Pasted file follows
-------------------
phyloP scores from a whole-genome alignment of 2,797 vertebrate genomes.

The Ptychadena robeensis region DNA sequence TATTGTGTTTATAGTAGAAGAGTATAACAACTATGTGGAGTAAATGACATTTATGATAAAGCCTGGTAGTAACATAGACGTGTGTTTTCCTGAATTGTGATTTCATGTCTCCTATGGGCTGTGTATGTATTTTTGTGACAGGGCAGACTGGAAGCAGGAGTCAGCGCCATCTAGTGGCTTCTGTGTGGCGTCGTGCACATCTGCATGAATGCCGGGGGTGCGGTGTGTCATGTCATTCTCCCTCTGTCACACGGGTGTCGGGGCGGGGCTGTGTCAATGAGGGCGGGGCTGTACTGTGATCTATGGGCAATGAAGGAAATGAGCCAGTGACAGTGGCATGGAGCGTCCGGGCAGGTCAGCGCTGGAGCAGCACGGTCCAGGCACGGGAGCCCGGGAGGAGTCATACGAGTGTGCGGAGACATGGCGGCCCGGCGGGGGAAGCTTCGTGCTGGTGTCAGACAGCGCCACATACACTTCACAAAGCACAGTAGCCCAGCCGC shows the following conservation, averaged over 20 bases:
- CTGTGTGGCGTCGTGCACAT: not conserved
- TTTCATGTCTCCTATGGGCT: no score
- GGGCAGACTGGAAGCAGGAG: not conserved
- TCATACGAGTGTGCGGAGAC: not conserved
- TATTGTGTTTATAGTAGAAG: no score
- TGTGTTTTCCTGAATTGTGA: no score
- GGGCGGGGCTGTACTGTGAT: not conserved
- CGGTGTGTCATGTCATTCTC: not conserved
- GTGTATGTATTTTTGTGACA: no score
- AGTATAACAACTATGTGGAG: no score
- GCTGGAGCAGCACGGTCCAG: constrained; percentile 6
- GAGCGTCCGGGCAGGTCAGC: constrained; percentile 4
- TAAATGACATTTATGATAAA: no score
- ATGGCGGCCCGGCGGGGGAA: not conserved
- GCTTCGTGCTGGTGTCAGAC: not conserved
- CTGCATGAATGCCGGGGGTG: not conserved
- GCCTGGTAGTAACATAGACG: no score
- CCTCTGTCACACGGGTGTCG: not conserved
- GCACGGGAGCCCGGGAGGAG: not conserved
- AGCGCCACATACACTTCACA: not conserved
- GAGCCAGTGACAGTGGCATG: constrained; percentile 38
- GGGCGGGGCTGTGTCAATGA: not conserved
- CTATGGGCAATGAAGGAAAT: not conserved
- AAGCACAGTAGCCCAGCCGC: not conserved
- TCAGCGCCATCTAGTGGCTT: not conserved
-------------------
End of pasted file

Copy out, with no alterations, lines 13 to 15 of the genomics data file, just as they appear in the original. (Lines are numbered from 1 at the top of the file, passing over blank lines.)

- GCTGGAGCAGCACGGTCCAG: constrained; percentile 6
- GAGCGTCCGGGCAGGTCAGC: constrained; percentile 4
- TAAATGACATTTATGATAAA: no score